Announcing Stack Overflow Documentation

We started with Q&A. Technical documentation is next, and we need your help.

Whether you're a beginner or an experienced developer, you can contribute.

Sign up and start helping → Learn more about Documentation →

My situation: I have several components, which sometimes have changes to them, and are shared across a lot of different projects. Each project puts these in a subfolder called /depends. The depends holds a bunch of svn externals for all of our common components.

svn:externals is causing me a lot of time and pain.

  • Show log on the project root folder will not show changes for svn:external folders (yet funny enough commit and update will work with svn:externals)
  • When you branch, the svn:externals are not branched.
  • Because of no branching on svn:externals, any change usually breaks the trunk.
  • Tags do not freeze their externals. This really defeats the purpose of tagging.

Remember that I have several projects (Let's say 10 for this discussion each using the same externals), so keeping normal committed directories for each project would cost me a lot of merging time.

Is there a better alternative for my situation?

share|improve this question
up vote 12 down vote accepted

I believe part of the problem is that the release cycles for the shared components don't necessarily match the release cycles for the projects.

Shared components as described here have their own release cycle. In other words each one could be managed as a separate project (or perhaps the collection of them managed as a separate project) with a release/version number all its own.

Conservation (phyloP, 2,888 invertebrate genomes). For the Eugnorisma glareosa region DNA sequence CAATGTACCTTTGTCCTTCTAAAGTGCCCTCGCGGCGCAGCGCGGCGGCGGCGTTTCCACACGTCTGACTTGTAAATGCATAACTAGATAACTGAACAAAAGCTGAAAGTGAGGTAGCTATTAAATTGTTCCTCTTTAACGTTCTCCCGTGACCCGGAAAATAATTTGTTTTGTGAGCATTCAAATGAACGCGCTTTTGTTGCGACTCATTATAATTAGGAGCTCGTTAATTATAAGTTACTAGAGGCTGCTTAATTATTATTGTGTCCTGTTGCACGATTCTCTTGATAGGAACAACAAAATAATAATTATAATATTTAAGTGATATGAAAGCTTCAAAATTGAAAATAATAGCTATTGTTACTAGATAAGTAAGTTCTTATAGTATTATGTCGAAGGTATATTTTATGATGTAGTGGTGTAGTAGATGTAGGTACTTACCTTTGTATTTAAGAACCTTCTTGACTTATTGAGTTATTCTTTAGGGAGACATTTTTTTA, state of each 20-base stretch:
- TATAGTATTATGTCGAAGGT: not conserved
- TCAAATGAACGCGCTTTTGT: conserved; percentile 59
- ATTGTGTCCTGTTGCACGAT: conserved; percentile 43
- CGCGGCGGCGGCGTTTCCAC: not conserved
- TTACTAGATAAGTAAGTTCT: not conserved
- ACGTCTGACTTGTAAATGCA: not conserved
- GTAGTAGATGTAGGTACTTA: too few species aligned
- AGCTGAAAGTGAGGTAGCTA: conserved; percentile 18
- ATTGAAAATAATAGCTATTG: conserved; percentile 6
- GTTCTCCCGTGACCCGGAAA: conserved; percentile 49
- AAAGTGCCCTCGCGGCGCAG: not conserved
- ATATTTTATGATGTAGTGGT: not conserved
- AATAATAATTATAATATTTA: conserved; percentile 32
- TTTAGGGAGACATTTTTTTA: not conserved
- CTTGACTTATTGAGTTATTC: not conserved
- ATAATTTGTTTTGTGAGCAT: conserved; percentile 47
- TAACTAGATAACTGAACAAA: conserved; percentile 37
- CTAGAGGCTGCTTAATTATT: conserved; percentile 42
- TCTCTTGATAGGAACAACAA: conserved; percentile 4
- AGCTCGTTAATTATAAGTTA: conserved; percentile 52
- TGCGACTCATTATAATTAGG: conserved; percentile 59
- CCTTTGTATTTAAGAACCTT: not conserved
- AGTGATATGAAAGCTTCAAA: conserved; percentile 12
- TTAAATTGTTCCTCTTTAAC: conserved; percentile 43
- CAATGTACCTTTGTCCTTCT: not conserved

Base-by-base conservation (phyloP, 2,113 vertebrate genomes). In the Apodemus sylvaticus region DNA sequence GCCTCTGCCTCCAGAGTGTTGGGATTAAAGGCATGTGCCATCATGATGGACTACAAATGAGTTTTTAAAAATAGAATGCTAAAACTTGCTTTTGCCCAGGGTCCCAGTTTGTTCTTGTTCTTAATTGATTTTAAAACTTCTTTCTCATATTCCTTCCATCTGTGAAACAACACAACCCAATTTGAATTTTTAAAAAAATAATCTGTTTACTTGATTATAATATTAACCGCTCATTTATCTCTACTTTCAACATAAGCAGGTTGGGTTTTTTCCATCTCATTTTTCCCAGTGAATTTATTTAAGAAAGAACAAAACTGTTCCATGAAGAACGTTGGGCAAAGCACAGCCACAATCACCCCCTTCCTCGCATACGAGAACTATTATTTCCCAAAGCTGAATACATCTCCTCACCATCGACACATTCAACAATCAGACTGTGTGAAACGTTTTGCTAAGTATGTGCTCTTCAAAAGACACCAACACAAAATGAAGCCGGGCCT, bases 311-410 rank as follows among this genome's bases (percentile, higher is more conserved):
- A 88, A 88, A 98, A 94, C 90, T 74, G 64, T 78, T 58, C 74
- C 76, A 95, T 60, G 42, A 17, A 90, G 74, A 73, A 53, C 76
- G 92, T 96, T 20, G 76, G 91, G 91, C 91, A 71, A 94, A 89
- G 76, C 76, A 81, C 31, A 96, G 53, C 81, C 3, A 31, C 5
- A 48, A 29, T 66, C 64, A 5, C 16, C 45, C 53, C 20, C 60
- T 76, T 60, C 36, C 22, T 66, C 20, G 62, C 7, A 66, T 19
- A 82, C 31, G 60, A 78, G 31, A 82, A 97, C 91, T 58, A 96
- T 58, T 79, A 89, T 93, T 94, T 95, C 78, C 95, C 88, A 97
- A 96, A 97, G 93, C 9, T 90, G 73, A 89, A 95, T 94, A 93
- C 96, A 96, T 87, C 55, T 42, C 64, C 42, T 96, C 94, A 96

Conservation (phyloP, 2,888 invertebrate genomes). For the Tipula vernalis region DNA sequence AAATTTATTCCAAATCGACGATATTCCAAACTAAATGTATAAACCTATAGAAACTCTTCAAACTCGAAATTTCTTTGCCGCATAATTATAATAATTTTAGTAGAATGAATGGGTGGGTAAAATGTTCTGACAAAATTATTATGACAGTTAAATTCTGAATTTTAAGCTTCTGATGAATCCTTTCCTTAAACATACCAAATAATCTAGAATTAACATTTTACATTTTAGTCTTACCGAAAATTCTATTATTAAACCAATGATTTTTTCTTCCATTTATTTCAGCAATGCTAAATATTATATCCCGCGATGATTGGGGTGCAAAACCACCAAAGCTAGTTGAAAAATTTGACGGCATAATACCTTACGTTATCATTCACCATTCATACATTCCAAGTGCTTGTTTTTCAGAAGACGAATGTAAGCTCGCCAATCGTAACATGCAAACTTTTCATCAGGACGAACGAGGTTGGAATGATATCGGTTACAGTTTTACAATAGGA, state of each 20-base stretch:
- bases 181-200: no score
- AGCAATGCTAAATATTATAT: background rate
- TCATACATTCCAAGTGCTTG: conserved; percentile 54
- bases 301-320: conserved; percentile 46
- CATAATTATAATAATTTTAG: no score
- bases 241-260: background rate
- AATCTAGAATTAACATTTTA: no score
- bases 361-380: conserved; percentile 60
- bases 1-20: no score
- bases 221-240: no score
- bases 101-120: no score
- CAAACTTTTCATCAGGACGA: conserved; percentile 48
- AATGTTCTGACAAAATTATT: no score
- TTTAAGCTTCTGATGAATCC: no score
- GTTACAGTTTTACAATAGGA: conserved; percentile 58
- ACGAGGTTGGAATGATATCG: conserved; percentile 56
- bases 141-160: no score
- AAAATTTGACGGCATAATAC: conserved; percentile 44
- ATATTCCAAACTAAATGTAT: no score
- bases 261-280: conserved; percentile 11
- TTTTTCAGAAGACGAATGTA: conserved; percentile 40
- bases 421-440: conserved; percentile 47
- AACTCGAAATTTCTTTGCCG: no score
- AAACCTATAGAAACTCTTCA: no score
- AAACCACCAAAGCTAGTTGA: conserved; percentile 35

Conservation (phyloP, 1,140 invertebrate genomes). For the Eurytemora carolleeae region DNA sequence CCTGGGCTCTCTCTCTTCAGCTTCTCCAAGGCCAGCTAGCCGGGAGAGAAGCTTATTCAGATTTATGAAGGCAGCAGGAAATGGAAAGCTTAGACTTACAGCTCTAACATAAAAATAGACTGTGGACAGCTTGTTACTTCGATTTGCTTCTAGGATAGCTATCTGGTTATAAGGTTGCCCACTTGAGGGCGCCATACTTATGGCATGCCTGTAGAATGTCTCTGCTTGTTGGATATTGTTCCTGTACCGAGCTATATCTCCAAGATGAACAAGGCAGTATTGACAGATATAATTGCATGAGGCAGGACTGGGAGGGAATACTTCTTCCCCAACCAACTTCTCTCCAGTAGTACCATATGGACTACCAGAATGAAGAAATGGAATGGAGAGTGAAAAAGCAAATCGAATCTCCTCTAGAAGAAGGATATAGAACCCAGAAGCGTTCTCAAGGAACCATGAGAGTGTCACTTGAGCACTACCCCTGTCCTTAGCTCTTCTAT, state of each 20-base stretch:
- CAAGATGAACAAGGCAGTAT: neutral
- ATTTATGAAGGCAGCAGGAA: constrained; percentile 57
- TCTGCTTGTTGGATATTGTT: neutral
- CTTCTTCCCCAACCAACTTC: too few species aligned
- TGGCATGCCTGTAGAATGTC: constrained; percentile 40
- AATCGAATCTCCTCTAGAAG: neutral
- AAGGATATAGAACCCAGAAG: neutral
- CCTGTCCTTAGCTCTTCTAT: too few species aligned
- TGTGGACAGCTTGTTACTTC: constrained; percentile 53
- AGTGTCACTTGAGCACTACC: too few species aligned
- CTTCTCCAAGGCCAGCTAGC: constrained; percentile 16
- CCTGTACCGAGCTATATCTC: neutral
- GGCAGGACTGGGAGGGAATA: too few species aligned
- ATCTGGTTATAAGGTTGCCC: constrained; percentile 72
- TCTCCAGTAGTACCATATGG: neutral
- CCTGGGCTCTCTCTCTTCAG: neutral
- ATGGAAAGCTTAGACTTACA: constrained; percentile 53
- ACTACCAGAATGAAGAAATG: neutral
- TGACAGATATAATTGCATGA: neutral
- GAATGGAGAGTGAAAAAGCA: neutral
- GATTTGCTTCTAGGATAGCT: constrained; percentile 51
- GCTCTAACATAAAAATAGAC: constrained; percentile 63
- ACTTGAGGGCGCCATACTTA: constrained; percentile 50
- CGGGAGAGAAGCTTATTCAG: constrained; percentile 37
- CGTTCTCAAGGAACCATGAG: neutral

Note that the svn:externals definition can include a specific revision.

This allows each of the projects that makes use of a shared component to be developed against a specific release/revision of that shared component (or the collection of shared components), providing a stable set of dependencies for the project. Changes to the components won't break the projects because each project is looking at a specific revision of the components that isn't necessarily the HEAD on the trunk.

While this may seem like more work up front, I believe in the long run this practice provides a better change management process for this type of situation.

share|improve this answer

I agree with @Ken.

I'd very strongly recommend against using svn:externals at all without a specific revision. Without a revision, it is impossible to recreate old checkouts. If you only pin your externals when tagging, you will only be able to recreate what you've tagged. If you want to recreate some intermediate revision in trunk, you're on your own.

One reason for not branching externals is that it is not clear how that should be done. If your externals into project A points to tags/2.0.0 and you're creating a 3.4.x branch for your project, what should the external for project A point to? Should project A branch as well? If so, to what version?

If the projects have different release cycles, it is in general impossible to define a reasonable behavior for externals when branching.